Sending the lobby into a frenzy, it appeared that Labour MP Stephen Kinnock tabled an amendment to the Bill allowing Theresa May’s deal to be brought before the House for a fourth time and it was ‘accidentally’ passed due to the absence of the no tellers. It was actually a ‘cunning trick’ by the Government, who thought that the rebels would try and take out the amendment in the Lords, activating ping-pong due to the disagreement between the Commons and the Lords. This would have taken up further time and perhaps pushed the debate past the moment when the PM could prorogue Parliament, shutting it down until 14th October. Instead rebel MPs and Peers vowed to leave the amendment in, and in any case the amendment wasn’t ‘watertight’, meaning that instead of bringing back the May deal for a vote in the Commons, it only means the PM must notify the EU that the request for an extension is to bring back the deal.
Peers go through the night
While the Benn-Burt Bill was being debated in the Commons, peers were considering for the first time whether to introduce a business motion to curtail debate. This has never been done before in the Lords which has historically been self-regulating, and the motion sought to set the timetable for its consideration of the Benn-Burt Bill. If passed, it aimed to force completion of Second Reading by 7pm on Thursday, and all remaining stages by 5pm on Friday.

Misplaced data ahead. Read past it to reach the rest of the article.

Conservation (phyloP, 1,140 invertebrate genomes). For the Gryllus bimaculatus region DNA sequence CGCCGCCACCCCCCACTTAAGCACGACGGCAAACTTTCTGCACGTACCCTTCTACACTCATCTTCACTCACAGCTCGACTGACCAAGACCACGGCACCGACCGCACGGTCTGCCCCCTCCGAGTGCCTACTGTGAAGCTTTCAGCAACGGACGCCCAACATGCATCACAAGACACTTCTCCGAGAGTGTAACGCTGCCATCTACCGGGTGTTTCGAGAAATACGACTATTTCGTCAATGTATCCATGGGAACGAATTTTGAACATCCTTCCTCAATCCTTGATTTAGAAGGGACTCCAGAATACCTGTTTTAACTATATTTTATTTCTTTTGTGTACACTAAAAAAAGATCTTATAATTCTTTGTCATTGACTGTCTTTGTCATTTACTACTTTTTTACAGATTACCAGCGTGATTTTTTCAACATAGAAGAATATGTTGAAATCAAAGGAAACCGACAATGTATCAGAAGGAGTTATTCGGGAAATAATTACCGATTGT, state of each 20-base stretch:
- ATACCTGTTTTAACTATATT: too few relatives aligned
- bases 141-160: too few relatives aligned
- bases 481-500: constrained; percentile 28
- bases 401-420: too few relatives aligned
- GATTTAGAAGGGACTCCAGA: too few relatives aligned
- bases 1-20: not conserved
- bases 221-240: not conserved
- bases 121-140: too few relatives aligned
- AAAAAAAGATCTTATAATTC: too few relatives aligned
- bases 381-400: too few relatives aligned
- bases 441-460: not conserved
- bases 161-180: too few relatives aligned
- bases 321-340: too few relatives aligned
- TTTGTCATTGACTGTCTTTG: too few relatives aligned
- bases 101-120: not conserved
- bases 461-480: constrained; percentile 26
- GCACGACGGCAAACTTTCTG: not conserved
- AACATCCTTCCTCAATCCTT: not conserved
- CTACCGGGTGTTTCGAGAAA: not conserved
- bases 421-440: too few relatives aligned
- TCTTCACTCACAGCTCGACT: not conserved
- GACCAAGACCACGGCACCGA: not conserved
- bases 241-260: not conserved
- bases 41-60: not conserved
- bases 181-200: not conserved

Government and Brexit supporting peers instead were trying to filibuster the debate, tabling over 100 amendments to which around 90-120 peers would endlessly talk to it, forcing around 200 votes. The Lords had completed only 15 votes by 1.30am when suddenly the House adjourned for the evening amid rumours that a deal had been done with the Government which would allow passage to be completed by Friday evening in return for Labour support for an election.
Election or no election?
The Government’s motion calling for an early general election was defeated late yesterday evening, despite ‘winning’ by 298-56, as the Official Opposition abstained in an unprecedented move. This is because under the provisions of the Fixed-Term Parliaments Act, two thirds of MPs (434) need to support an early election, or it will not be successful.
Neither of these rejections were unexpected, but both put pressure on the PM and give more control to Labour than No.10 would like. However, figures in Labour are seemingly at odds over the official position of when and if they would back the motion for a general election. Corbyn expressed his willingness at the despatch box to support an election once the Benn-Burt Bill made it on to the statute book. This view is at odds with his Shadow Brexit Secretary Sir Keir Starmer who insisted that Labour will not back an election that takes place before the 31 October deadline. Shadow Chancellor John McDonnell seemed to back Starmer, rather than his Leader when he said he thinks an election would be “later rather than sooner because I don't think people want something before the European Council and it may well be beyond that.”
The SNP seemed to u-turn on their initial support for an election in mid-October and the Lib Dems remain ardently opposed to an election until the Benn-Burt Bill passes, with leader Jo Swinson telling the PM that once this has happened, that he can “bring it on”.